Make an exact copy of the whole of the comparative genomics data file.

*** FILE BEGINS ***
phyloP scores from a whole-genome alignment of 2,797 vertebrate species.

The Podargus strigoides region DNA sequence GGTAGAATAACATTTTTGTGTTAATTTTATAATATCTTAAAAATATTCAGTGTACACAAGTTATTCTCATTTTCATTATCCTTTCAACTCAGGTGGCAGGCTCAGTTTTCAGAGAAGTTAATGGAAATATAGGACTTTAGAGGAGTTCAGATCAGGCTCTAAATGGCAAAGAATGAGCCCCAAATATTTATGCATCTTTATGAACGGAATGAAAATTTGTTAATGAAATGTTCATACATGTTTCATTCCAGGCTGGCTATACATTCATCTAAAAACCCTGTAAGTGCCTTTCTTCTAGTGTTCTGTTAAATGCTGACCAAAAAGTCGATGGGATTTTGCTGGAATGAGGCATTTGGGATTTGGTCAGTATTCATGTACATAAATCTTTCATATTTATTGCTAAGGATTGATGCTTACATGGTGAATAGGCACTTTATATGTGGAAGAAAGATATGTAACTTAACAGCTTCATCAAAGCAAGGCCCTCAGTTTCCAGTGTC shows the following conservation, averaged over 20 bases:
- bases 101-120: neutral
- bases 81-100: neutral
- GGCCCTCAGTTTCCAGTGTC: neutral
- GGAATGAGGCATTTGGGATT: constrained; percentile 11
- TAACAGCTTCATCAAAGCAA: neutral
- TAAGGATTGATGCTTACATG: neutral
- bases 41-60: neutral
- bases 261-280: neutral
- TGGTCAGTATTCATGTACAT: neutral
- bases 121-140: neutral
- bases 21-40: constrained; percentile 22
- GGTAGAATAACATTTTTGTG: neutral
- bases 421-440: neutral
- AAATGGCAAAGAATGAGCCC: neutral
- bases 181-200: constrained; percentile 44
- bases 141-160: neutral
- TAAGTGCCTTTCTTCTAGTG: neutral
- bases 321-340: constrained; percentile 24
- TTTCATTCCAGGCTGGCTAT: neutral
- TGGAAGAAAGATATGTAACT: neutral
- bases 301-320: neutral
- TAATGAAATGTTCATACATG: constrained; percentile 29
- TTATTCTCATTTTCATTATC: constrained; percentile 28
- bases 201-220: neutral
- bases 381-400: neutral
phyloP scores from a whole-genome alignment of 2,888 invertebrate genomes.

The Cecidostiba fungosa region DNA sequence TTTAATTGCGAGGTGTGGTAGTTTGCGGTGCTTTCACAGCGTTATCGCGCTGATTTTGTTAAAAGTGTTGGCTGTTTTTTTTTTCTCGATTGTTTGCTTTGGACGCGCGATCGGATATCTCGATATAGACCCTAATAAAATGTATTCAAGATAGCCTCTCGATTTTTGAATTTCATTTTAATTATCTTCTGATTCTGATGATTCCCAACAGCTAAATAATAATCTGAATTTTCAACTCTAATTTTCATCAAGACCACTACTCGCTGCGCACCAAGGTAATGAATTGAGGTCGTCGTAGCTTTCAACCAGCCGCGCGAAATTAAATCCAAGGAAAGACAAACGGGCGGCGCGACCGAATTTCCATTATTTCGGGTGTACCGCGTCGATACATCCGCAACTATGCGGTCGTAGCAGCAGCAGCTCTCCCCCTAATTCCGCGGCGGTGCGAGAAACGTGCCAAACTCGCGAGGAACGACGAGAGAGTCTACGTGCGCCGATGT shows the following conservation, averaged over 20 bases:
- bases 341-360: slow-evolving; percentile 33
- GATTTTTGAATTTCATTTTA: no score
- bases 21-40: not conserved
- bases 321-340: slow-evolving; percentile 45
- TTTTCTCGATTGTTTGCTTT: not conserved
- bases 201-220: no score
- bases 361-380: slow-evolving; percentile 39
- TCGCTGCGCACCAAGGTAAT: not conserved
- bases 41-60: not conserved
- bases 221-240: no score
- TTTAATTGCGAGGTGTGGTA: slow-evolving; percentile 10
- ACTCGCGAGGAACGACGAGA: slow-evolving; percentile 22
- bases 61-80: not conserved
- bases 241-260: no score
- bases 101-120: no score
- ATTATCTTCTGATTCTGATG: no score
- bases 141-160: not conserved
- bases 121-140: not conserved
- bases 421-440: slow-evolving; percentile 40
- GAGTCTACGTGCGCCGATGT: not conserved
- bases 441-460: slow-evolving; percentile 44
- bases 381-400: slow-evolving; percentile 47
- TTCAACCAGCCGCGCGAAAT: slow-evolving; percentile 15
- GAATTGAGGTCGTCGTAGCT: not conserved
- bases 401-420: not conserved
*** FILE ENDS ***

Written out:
phyloP scores from a whole-genome alignment of 2,797 vertebrate species.

The Podargus strigoides region DNA sequence GGTAGAATAACATTTTTGTGTTAATTTTATAATATCTTAAAAATATTCAGTGTACACAAGTTATTCTCATTTTCATTATCCTTTCAACTCAGGTGGCAGGCTCAGTTTTCAGAGAAGTTAATGGAAATATAGGACTTTAGAGGAGTTCAGATCAGGCTCTAAATGGCAAAGAATGAGCCCCAAATATTTATGCATCTTTATGAACGGAATGAAAATTTGTTAATGAAATGTTCATACATGTTTCATTCCAGGCTGGCTATACATTCATCTAAAAACCCTGTAAGTGCCTTTCTTCTAGTGTTCTGTTAAATGCTGACCAAAAAGTCGATGGGATTTTGCTGGAATGAGGCATTTGGGATTTGGTCAGTATTCATGTACATAAATCTTTCATATTTATTGCTAAGGATTGATGCTTACATGGTGAATAGGCACTTTATATGTGGAAGAAAGATATGTAACTTAACAGCTTCATCAAAGCAAGGCCCTCAGTTTCCAGTGTC shows the following conservation, averaged over 20 bases:
- bases 101-120: neutral
- bases 81-100: neutral
- GGCCCTCAGTTTCCAGTGTC: neutral
- GGAATGAGGCATTTGGGATT: constrained; percentile 11
- TAACAGCTTCATCAAAGCAA: neutral
- TAAGGATTGATGCTTACATG: neutral
- bases 41-60: neutral
- bases 261-280: neutral
- TGGTCAGTATTCATGTACAT: neutral
- bases 121-140: neutral
- bases 21-40: constrained; percentile 22
- GGTAGAATAACATTTTTGTG: neutral
- bases 421-440: neutral
- AAATGGCAAAGAATGAGCCC: neutral
- bases 181-200: constrained; percentile 44
- bases 141-160: neutral
- TAAGTGCCTTTCTTCTAGTG: neutral
- bases 321-340: constrained; percentile 24
- TTTCATTCCAGGCTGGCTAT: neutral
- TGGAAGAAAGATATGTAACT: neutral
- bases 301-320: neutral
- TAATGAAATGTTCATACATG: constrained; percentile 29
- TTATTCTCATTTTCATTATC: constrained; percentile 28
- bases 201-220: neutral
- bases 381-400: neutral
phyloP scores from a whole-genome alignment of 2,888 invertebrate genomes.

The Cecidostiba fungosa region DNA sequence TTTAATTGCGAGGTGTGGTAGTTTGCGGTGCTTTCACAGCGTTATCGCGCTGATTTTGTTAAAAGTGTTGGCTGTTTTTTTTTTCTCGATTGTTTGCTTTGGACGCGCGATCGGATATCTCGATATAGACCCTAATAAAATGTATTCAAGATAGCCTCTCGATTTTTGAATTTCATTTTAATTATCTTCTGATTCTGATGATTCCCAACAGCTAAATAATAATCTGAATTTTCAACTCTAATTTTCATCAAGACCACTACTCGCTGCGCACCAAGGTAATGAATTGAGGTCGTCGTAGCTTTCAACCAGCCGCGCGAAATTAAATCCAAGGAAAGACAAACGGGCGGCGCGACCGAATTTCCATTATTTCGGGTGTACCGCGTCGATACATCCGCAACTATGCGGTCGTAGCAGCAGCAGCTCTCCCCCTAATTCCGCGGCGGTGCGAGAAACGTGCCAAACTCGCGAGGAACGACGAGAGAGTCTACGTGCGCCGATGT shows the following conservation, averaged over 20 bases:
- bases 341-360: slow-evolving; percentile 33
- GATTTTTGAATTTCATTTTA: no score
- bases 21-40: not conserved
- bases 321-340: slow-evolving; percentile 45
- TTTTCTCGATTGTTTGCTTT: not conserved
- bases 201-220: no score
- bases 361-380: slow-evolving; percentile 39
- TCGCTGCGCACCAAGGTAAT: not conserved
- bases 41-60: not conserved
- bases 221-240: no score
- TTTAATTGCGAGGTGTGGTA: slow-evolving; percentile 10
- ACTCGCGAGGAACGACGAGA: slow-evolving; percentile 22
- bases 61-80: not conserved
- bases 241-260: no score
- bases 101-120: no score
- ATTATCTTCTGATTCTGATG: no score
- bases 141-160: not conserved
- bases 121-140: not conserved
- bases 421-440: slow-evolving; percentile 40
- GAGTCTACGTGCGCCGATGT: not conserved
- bases 441-460: slow-evolving; percentile 44
- bases 381-400: slow-evolving; percentile 47
- TTCAACCAGCCGCGCGAAAT: slow-evolving; percentile 15
- GAATTGAGGTCGTCGTAGCT: not conserved
- bases 401-420: not conserved